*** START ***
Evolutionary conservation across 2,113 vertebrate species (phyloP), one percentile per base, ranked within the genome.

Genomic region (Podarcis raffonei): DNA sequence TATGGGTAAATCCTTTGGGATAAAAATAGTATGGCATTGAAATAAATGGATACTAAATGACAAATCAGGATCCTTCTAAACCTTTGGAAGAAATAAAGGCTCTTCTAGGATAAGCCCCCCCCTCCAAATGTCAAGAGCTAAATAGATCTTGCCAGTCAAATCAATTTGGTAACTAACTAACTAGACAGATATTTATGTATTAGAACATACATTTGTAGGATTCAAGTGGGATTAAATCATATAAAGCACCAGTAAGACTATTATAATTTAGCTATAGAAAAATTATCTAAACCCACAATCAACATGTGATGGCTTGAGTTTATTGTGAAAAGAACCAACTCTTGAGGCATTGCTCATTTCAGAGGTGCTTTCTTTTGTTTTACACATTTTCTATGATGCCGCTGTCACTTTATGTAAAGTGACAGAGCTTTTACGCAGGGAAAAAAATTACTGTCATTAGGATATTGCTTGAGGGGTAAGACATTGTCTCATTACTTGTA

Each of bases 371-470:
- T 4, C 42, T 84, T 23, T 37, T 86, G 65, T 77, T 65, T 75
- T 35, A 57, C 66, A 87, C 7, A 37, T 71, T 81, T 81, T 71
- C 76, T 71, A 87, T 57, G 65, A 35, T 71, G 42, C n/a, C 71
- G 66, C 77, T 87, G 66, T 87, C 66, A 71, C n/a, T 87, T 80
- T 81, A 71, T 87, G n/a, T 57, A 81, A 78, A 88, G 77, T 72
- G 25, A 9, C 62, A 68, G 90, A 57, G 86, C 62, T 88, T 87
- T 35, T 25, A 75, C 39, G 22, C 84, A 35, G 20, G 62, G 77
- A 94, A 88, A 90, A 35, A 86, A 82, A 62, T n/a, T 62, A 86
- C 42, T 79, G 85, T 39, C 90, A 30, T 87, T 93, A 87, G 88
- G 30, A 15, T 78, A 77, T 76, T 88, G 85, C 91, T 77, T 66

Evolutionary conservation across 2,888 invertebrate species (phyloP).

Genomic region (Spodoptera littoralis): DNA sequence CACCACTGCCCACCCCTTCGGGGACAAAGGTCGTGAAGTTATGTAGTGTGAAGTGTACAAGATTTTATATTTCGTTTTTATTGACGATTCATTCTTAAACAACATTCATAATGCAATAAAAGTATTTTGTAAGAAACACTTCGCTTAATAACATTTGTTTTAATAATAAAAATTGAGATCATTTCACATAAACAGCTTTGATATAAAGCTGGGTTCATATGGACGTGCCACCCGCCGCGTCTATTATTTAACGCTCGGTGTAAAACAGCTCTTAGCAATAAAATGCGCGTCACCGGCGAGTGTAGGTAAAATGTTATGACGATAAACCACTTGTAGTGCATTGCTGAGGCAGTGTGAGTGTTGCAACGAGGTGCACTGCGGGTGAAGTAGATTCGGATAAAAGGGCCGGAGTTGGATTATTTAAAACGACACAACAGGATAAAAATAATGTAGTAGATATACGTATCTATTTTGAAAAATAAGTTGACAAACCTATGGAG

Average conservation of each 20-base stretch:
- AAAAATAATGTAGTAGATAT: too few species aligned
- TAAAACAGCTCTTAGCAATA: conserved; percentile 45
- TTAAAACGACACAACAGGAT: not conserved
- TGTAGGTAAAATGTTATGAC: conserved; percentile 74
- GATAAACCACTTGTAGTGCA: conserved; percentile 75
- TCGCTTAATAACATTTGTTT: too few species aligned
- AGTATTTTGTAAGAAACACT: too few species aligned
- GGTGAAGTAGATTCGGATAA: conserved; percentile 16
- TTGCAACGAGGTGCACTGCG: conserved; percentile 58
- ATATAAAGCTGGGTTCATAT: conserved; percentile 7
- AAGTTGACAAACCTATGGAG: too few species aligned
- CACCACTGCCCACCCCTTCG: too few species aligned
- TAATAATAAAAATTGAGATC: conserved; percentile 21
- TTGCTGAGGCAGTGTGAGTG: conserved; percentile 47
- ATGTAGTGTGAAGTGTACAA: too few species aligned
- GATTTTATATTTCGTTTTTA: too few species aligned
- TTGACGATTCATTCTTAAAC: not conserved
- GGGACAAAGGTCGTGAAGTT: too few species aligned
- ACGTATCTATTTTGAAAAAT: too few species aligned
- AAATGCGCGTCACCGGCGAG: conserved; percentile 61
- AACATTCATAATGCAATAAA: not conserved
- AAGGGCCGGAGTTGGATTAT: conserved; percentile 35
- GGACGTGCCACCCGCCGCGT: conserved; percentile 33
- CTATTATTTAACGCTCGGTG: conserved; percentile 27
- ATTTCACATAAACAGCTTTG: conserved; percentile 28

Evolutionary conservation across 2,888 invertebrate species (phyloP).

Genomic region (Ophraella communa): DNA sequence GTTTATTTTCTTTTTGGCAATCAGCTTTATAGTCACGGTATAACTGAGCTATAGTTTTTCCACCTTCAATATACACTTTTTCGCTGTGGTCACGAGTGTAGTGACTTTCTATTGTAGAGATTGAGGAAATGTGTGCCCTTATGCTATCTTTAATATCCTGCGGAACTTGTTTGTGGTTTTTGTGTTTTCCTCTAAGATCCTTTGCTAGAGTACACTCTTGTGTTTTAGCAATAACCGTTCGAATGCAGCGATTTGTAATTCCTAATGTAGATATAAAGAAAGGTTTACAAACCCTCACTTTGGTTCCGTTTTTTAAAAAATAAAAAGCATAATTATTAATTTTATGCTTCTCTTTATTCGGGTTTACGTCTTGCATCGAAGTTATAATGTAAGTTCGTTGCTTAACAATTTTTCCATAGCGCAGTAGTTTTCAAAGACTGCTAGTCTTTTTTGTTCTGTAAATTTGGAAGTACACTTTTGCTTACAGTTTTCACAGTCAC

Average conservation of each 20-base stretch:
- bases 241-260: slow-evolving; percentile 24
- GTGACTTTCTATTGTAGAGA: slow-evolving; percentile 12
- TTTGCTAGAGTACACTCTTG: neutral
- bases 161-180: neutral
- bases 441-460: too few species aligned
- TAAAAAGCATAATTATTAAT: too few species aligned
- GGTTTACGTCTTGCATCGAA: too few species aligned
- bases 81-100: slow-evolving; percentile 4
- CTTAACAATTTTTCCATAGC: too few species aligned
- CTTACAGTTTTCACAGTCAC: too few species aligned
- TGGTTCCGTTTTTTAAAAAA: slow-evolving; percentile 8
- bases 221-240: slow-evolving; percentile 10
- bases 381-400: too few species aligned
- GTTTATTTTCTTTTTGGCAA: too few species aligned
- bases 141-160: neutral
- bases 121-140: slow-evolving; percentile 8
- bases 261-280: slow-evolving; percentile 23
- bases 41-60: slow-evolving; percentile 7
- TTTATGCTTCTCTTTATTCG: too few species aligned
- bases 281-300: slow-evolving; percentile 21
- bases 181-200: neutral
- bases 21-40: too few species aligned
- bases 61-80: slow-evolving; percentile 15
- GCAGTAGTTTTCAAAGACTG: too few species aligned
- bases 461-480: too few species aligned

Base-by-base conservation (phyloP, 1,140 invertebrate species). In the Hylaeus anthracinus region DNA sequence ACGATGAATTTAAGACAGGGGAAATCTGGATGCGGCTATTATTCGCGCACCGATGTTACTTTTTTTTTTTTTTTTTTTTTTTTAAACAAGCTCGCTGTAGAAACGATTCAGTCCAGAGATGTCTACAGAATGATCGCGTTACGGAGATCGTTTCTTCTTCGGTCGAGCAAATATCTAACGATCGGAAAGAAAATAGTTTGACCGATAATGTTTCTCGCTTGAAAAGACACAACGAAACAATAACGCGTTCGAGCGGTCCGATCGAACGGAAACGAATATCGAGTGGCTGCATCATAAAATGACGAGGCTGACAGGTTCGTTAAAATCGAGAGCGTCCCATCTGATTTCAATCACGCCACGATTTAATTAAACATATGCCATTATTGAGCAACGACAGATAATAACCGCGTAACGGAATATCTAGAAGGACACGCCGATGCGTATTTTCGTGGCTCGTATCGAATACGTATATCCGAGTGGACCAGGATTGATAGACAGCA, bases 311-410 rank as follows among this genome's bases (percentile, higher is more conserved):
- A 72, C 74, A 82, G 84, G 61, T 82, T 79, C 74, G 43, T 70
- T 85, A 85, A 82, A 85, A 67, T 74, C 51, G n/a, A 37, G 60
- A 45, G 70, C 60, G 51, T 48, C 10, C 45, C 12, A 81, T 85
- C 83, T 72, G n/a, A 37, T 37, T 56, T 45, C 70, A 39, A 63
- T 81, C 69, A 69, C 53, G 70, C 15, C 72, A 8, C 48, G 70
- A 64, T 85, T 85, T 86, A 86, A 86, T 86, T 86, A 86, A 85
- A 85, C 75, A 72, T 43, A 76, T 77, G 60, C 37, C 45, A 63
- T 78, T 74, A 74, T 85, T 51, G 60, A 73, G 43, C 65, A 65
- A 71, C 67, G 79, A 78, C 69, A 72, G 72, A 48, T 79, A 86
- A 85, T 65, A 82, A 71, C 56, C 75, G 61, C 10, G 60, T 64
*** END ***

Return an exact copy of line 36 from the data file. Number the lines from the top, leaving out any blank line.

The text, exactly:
- AAATGCGCGTCACCGGCGAG: conserved; percentile 61